Rich nations grabbing land from poor nations

[ There are so many nations grabbing land from other nations that I gave up trying to summarize this excellent book and just used a few paragraphs from NewScientist.  Having to import food is a clear sign of being over carrying capacity, and it probably won’t last, because citizens will rise up as energy decline increases starvation in their country, or nearby nations invade.  One of the many reasons Rome failed was that one of their main sources of food was Carthage in North Africa.  After barbarians conquered Carthage the send less and eventually almost no food to Rome, and the population there fell from 1 million to about 10,000 people.  

Alice Friedemann  author of “When Trucks Stop Running: Energy and the Future of Transportation”, 2015, Springer and “Crunch! Whole Grain Artisan Chips and Crackers”. Podcasts:  KunstlerCast 253, KunstlerCast278, Peak Prosperity]

Fred Pearce. June 29, 2012.  Stealing the Earth.  NewScientist.

From Midwest “missionaries” to Wall Street speculators, investors are grabbing massive swathes of common land, especially in Africa, where the great common lands – the swamps, savannahs and forests – are being fenced off in a rush for land, the 21st-century equivalent of Europe’s enclosure of once-common land that started in the Middle Ages.

It’s happening in Brazil, Paraguay, Mali, Cambodia, Ethiopia, and many other countries.  Oxfam estimates 850,000 square miles of mostly common land, equal to France, Spain, Germany, Italy and the UK combined – have been “grabbed” worldwide in the past five years. But in truth nobody knows.  Some governments allow this because they see any investment as good for development. That’s why dirt-poor South Sudan handed over a tenth of its land to foreigners.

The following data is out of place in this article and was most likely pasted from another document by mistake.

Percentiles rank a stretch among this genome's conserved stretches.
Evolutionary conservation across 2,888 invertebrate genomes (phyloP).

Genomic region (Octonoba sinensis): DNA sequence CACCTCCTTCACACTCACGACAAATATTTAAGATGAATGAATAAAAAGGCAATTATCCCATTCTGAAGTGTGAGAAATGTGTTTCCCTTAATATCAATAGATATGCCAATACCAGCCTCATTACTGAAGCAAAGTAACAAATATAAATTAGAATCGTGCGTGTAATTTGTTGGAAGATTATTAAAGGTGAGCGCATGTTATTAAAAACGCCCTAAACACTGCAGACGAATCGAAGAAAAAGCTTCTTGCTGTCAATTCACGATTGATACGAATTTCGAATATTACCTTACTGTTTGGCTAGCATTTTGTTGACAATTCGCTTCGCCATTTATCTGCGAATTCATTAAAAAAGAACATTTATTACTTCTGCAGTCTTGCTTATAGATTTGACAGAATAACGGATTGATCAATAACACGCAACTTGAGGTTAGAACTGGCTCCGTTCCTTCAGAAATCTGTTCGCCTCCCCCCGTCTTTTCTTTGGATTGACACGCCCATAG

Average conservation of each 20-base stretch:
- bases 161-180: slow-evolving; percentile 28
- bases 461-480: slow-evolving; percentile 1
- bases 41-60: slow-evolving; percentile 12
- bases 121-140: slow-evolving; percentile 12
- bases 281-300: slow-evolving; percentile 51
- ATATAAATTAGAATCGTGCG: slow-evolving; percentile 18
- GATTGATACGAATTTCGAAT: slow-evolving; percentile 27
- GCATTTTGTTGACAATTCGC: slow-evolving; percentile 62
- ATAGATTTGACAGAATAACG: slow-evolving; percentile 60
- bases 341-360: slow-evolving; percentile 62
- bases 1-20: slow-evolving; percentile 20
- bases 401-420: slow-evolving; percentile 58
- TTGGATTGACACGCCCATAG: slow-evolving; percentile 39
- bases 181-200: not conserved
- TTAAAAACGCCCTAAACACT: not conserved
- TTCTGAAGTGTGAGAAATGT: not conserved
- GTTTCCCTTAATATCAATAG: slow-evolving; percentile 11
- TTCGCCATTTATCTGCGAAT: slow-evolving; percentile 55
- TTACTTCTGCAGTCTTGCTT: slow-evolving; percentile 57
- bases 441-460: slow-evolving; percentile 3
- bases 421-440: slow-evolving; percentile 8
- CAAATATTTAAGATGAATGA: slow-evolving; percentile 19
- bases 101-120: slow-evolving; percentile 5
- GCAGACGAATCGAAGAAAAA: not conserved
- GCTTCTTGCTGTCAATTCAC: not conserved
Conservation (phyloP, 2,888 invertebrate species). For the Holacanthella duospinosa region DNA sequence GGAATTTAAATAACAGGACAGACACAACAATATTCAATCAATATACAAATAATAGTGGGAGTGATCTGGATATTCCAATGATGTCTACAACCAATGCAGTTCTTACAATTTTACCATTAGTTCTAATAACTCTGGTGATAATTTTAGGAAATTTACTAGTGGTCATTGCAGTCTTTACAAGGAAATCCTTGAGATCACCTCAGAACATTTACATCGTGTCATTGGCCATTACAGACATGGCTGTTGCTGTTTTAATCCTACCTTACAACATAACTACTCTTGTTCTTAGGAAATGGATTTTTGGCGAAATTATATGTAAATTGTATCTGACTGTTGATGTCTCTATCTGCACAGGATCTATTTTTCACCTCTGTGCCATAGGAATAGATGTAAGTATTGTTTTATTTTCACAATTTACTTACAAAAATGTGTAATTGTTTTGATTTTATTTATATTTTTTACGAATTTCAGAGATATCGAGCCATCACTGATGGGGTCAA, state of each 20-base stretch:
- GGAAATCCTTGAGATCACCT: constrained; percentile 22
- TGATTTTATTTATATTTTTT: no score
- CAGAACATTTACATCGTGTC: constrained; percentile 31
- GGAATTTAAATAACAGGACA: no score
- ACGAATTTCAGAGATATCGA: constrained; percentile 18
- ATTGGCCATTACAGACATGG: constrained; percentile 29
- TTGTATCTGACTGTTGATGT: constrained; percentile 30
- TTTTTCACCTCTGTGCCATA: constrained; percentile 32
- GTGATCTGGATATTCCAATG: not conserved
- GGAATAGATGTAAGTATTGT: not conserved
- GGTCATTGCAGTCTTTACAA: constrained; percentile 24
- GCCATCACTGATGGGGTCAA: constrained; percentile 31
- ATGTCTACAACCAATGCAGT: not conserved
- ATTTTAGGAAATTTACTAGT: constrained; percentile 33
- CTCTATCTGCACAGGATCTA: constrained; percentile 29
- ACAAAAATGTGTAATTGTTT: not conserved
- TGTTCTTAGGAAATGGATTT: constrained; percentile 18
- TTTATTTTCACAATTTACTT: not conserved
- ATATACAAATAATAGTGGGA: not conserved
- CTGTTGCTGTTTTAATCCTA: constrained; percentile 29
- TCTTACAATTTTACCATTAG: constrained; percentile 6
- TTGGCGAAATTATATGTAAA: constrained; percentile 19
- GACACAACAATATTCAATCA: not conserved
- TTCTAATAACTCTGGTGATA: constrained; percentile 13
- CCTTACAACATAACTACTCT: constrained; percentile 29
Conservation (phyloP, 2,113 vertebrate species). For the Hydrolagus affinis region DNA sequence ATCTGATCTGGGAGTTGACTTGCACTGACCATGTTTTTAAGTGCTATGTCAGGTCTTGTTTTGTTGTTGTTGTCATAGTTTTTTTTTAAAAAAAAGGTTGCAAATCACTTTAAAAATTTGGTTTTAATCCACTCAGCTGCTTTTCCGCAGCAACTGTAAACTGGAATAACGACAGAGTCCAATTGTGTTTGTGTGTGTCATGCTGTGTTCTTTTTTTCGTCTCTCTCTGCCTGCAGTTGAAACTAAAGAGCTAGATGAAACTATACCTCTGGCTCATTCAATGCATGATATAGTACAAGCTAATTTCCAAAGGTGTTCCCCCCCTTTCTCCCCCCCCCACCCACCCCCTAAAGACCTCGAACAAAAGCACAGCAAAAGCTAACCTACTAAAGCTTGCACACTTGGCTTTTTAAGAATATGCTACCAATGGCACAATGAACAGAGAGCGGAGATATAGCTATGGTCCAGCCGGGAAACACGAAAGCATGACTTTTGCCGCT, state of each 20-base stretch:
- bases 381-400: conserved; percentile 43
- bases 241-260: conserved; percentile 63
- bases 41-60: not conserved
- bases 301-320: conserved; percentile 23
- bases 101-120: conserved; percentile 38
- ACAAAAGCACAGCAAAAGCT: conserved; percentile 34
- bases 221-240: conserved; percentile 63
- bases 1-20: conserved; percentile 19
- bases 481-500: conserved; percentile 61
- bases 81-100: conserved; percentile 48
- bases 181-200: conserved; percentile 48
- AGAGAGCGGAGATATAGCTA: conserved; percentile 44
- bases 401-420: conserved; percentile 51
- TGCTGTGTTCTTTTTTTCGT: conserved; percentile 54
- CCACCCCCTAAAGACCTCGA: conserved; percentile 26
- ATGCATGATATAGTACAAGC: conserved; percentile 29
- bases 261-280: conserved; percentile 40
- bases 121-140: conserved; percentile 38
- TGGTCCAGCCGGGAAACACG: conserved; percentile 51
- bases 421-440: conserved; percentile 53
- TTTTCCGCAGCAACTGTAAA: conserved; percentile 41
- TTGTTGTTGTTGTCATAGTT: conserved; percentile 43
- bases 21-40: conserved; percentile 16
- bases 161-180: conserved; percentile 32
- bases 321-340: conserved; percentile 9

Countries like South Korea, Saudi Arabia and China began buying foreign land to keep their peoples fed.

The biggest prize is the Guinea savannah zone, 4 million square kilometres of bush and grasslands between central Africa’s tropical rainforests and the desert to the north and south. It stretches from the Atlantic shores of Senegal east to Sudan, then south through Kenya and Tanzania to Zambia, Mozambique and Angola. The World Bank calls this arc “the world’s last large reserve of under-used land”. But it is also home to half a billion farmers and pastoralists. They are among the world’s poorest people and their numbers are increasing fast.

Fred Pearce is the author of “The Landgrabbers: The new fight over who owns the earth“.

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